Our troops and veterans are scattered far and wide around the country, often far from family to boot. All that distance can make the holidays awfully lonely.
There are several great out-of-the-box options for active duty troops and veterans to celebrate this Thanksgiving!
Alternative Thanksgiving Meal Options for Troops and Veterans
Your military family is ready to support you this Thanksgiving with fellowship and feasting.
On-Base Thanksgiving Banquets
Around the US and across the globe, military installations host Thanksgiving meals for thousands of service members, veterans, and their families.
If you’re in the barracks or forward deployed, head to your neighborhood chow hall. The talented chefs and dedicated personnel help to make the holidays feel more home-like with feasts fit for kings (and queens). You’ll be able to enjoy turkey, all the fixings, dessert, and camaraderie with your fellow service members.
Not deployed or in the barracks? Military installations have Thanksgiving handled for you, too!
MCCS, FSS, and MWR run restaurant facilities on installations worldwide generally prepare a Thanksgiving meal that is open to anyone with base access or on-base privileges. There is usually a very reasonable fee associated with on-base restaurant-hosted. Many are served family-style or as a giant buffet full of appetizers, entrees, sides, and desserts.
Each base might have a slightly different twist on Thanksgiving, both at the chow hall and at the family buffet. Look out for regional specialties alongside your traditional favorites! In Okinawa, you might find soba soup sitting next to the stuffing. Perhaps your SoCal feast will feature some Southwestern flavors, like enchiladas or fajitas. Down in the Carolinas, smokey barbeque could be the guest of honor alongside the big turkey.
Veterans’ Group Feasts
VFW and American Legion posts often host Thanksgiving celebrations for free. You may need to be a member or a guest of a member to join the feast.
This is a great opportunity to connect with your fellow veterans and build community.
Volunteers and donations, of food or money, are welcome for these events. The general community is encouraged to support our military veterans during the holidays, even if you are not a VFW or AL member.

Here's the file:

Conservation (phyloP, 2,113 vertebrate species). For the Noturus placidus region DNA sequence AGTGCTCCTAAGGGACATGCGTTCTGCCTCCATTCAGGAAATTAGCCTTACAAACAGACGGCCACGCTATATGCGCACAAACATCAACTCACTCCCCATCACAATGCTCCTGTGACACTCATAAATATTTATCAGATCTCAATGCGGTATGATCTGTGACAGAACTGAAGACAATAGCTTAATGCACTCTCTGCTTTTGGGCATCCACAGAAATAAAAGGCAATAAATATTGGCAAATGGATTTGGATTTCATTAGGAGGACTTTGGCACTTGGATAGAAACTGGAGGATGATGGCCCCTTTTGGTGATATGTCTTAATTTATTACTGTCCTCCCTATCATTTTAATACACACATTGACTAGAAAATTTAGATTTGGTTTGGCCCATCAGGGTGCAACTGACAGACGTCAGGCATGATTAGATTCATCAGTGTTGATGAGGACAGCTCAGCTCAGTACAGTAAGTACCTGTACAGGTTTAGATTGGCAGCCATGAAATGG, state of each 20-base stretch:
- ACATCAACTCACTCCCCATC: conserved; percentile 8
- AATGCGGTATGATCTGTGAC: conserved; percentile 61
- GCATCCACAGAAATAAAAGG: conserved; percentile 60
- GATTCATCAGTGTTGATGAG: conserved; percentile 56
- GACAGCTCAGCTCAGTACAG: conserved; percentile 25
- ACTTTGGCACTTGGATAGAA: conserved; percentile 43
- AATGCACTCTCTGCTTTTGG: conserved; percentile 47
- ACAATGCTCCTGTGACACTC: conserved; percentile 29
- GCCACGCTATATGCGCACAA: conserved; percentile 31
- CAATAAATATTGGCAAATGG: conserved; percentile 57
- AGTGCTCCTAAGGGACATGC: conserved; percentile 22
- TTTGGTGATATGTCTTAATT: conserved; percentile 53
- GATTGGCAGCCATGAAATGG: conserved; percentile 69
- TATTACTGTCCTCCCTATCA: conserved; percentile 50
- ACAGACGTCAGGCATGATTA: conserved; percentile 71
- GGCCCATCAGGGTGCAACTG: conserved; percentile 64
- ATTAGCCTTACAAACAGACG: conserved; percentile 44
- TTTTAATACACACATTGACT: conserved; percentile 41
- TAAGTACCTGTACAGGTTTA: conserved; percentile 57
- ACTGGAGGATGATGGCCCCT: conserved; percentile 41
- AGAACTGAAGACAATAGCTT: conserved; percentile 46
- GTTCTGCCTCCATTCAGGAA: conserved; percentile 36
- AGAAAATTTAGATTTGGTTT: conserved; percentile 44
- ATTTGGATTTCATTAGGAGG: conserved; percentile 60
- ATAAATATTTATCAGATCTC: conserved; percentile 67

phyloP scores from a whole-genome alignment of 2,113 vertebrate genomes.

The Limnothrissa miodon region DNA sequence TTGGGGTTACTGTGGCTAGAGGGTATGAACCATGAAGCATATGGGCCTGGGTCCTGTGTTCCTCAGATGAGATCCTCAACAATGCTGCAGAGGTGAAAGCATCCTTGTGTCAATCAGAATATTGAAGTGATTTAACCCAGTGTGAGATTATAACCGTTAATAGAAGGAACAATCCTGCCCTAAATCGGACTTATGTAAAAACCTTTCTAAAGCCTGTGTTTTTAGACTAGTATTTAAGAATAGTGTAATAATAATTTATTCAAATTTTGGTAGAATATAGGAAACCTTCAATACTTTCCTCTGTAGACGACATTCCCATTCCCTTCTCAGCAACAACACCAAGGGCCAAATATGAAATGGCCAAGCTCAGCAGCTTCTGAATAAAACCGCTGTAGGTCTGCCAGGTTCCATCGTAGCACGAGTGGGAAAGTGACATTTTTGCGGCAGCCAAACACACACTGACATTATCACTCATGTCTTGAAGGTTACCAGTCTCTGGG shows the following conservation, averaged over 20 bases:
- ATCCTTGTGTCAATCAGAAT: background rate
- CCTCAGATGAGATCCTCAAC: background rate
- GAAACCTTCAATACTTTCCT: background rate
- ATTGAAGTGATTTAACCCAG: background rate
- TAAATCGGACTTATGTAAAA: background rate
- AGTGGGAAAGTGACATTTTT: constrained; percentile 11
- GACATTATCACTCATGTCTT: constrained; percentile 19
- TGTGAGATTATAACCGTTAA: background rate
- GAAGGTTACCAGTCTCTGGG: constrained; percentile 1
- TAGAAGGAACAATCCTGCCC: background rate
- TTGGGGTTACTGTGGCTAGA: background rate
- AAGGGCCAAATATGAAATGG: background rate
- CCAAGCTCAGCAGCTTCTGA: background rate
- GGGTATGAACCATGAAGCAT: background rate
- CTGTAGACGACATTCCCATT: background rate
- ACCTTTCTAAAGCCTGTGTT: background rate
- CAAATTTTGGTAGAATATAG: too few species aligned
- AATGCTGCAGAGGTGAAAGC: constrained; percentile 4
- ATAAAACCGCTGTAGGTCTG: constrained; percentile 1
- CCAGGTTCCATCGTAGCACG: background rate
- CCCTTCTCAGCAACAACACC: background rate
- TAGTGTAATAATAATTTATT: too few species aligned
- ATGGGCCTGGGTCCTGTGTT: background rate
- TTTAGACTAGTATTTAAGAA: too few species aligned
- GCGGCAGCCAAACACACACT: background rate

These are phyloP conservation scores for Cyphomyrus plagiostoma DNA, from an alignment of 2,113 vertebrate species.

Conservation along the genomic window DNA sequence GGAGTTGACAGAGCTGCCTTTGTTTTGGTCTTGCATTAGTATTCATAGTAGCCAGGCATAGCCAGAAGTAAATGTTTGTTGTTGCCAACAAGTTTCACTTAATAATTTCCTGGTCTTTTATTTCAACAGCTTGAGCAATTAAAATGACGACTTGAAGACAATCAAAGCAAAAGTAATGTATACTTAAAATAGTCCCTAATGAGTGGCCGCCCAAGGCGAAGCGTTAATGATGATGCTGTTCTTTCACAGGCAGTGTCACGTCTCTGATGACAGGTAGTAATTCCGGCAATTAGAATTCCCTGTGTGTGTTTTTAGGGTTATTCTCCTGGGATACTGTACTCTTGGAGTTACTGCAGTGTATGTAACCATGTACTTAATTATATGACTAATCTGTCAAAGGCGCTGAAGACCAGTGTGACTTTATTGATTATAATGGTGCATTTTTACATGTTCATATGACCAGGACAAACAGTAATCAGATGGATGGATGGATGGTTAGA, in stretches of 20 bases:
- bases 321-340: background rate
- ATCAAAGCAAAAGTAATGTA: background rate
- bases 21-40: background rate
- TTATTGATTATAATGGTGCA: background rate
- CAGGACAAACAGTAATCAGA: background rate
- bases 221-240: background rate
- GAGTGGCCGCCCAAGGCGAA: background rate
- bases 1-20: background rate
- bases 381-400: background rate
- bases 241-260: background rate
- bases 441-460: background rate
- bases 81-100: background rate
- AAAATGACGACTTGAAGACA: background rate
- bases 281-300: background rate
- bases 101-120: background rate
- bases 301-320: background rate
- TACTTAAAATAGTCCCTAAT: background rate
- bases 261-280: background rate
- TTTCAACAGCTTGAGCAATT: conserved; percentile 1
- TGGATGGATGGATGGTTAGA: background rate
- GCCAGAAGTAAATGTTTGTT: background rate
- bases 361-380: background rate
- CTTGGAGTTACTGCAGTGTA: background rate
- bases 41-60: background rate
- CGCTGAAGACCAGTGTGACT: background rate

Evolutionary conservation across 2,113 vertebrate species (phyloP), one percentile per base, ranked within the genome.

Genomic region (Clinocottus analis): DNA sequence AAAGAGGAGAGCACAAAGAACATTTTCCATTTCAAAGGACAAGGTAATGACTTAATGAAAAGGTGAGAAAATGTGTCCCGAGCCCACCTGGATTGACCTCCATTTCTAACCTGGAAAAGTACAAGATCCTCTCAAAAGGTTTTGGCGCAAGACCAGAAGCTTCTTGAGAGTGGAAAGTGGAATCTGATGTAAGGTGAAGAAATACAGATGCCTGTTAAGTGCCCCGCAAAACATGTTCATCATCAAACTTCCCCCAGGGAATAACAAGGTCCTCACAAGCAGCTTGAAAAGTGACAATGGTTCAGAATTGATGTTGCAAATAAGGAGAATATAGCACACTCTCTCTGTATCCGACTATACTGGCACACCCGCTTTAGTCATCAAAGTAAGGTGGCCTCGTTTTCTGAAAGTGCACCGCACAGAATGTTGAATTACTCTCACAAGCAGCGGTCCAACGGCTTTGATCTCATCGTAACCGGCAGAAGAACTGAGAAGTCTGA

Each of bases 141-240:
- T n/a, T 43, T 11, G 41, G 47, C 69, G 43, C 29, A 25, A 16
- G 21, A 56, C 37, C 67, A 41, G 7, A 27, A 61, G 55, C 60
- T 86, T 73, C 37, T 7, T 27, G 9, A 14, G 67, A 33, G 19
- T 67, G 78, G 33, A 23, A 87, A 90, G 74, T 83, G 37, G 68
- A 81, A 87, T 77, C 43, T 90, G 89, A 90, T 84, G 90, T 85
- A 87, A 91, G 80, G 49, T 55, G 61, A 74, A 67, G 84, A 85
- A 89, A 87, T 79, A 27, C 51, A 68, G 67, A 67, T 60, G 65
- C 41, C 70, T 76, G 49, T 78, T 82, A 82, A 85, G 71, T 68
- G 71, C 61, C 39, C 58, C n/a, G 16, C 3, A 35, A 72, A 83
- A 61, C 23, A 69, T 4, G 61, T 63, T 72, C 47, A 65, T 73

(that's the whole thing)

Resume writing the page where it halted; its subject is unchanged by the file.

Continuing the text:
For information, contact your local VFW or AL post.
Other veterans’ groups near you may also offer Thanksgiving meal opportunities. Contact your local veteran service organization chapters for more information. You can find general contact information on this VSO approved list from the VA.
Host or Join a Friendsgiving
Military families have been doing Friendsgiving since before it was something cool or even called Friendsgiving.
Basically, get together with a whole bunch of your nearest and dearest friends. Divvy up the food responsibilities between all the guests. Make sure that someone is tasked with bringing plates, silverware, and drinks.
On Thanksgiving, gather together and enjoy excellent food plus great company!
It helps to be really organized when planning a Friendsgiving. Keep a running list going that details who is bringing what. Ask which dishes need a space in the oven, which can be reheated in the microwave, and which are okay as-is.
Teaming up with a neighbor or hosting at a larger community space can be crucial. You’ll get more oven space, plus extra room to enjoy throughout the day.
Have a plan for Thanksgiving events, like crafts for the kids and maybe watching the big game for the adults. It will help to keep peace and provide activities outside of the kitchen.
Adopt-a-Single Service Member
There’s always room for one more at the Thanksgiving table! Your family can help make the holidays feel more cozy and loving by extending an invitation to single troops on your local military base.
If you’re hosting Thanksgiving this year, save space at your table for a few single service members or veterans.
Reach out to your local military base and connect with their morale program office. Or contact a specific unit and speak to the family readiness leader. These folks can help you spread the word.
Share your event date and location. Be sure to include how many seats you have available and a little about your family dynamics. As guests RSVP, ask them about their food allergies or aversions. You’d hate to dish up a dairy-filled meal to someone who honestly can’t eat it!
Stay in contact as Thanksgiving approaches. You could even invite your new friends to join other turkey day events. Plan to get together for a local turkey trot before you eat. Setting up video chats with their families back home might also be a nice way to help them feel at home. Play board games or go outside for a game of touch football.